For many, the rise of Ronald Reagan happened the day before yesterday. But it has, in fact, been a long while: the Battle of Britain and Tet Offensive are as proximate in time as we are to 1980. For a great spell, then, American politics has been shaped, directly and indirectly, by the coalition of voters and interests Reagan brought together: fiscal conservatives, foreign-policy hawks and politically conservative evangelicals. The Republican Party he built held competitive primaries, but the seasons were short and the GOP instinct for orderliness tended to assert itself early on, which meant that George H. W. Bush, Bob Dole and George W. Bush won the nomination fairly quickly.
Not so in 2008, and one reason for the chaotic nature of the Republican primary race is that the party of Reagan is now divided in ways it has not been in more than a generation. This view, which informs our lead essay by Evan Thomas, is not the unsurprising opinion of what many people think of as the liberal media. It is also held by Michael Gerson, the former senior adviser to President Bush and speechwriter, who writes in this week's cover: "In early 2008, by nearly every measure, the Republican Party is in trouble. Republicans in the House and Senate have been exiled from leadership and are retiring in large numbers. Fund-raising—the most tangible measure of enthusiasm—is weak. In the first three quarters of 2007, Democratic presidential candidates outraised their Republican counterparts by $77 million. One adviser to a major Republican campaign recently complained to me that a significant number of wealthy donors on their fund-raising list were giving to … Barack Obama."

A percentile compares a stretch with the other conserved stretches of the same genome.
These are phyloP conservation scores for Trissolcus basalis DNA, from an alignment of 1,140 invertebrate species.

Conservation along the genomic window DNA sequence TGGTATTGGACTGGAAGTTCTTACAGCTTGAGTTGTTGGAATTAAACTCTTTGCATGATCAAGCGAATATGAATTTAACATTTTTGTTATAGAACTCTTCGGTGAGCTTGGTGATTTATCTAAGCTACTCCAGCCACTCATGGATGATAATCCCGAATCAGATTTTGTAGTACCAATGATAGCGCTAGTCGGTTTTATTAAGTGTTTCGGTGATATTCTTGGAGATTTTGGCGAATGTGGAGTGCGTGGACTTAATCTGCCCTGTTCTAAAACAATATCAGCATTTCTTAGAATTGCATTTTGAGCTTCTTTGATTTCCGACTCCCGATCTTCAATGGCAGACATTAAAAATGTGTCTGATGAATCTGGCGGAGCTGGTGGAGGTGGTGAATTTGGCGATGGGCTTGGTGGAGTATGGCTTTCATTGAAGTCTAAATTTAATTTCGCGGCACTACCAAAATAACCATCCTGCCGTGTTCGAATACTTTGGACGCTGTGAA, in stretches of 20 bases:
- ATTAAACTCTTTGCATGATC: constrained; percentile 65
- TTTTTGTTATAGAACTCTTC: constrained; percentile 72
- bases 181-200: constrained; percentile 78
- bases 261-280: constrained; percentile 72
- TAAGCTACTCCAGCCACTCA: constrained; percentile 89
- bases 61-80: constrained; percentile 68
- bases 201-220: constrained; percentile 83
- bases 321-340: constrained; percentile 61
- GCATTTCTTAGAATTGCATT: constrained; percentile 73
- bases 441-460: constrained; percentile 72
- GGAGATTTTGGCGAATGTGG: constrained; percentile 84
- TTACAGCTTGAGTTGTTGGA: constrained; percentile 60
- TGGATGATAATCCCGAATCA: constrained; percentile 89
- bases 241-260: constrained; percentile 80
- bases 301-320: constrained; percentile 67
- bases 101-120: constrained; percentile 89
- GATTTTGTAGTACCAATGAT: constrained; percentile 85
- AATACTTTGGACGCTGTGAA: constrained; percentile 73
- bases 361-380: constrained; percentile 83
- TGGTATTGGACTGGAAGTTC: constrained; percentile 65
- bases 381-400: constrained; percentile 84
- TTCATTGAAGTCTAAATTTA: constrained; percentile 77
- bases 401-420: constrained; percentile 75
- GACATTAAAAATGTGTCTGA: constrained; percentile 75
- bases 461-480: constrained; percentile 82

The heart of the issue this week lies in an excerpt from Jacob Weisberg's new book, "The Bush Tragedy." The editor in chief of Slate (which is, like NEWSWEEK, owned by The Washington Post Company), Jacob wrote the book, he says, because "after Bush faced his last election—in the 2006 midterms—I thought it might be possible to look back on his presidency with the beginnings of some historical perspective. I wanted to try to do for him what Garry Wills did so brilliantly for Ronald Reagan in 'Reagan's America.' That is, I wanted to try to step far enough away from the political fracas to ask who this man really was, what ideas and relationships had driven him, and why he had governed the way he did.
"One thing that surprised me is how complex and tormented his relationship with his father is. George W.'s attitude toward his dad is neither simple reverence nor straight repudiation, but contains elements of both. Much is explained by George W. Bush's private view that his dad was a failed president, and by the way he defined his own persona and politics in opposition to his father's. But even as he rejected his father's approach to foreign policy, George W. remained intent on trying to win his father's respect.
"Readers may also be surprised, as I was, by how big a factor the anthrax attacks of October 2001 were in Bush's decision to go to war with Iraq. Even more than the September 11 attacks, the fear of biological warfare—and the erroneous belief that Saddam Hussein not only possessed germ weapons, but might have used them against the United States—drove Dick Cheney and Bush toward the logic of pre-emptive war."
Hopes run high in campaigns; realities run deep in the last year of an administration. A series of short pieces by Daniel Gross, Jerry Adler, Michael Hirsh and Jennifer Barrett lays out the challenges the next president will face on the economy, the environment, foreign policy and health care. The title of the project, which is addressed to the presidential candidates? "Careful What You Wish For."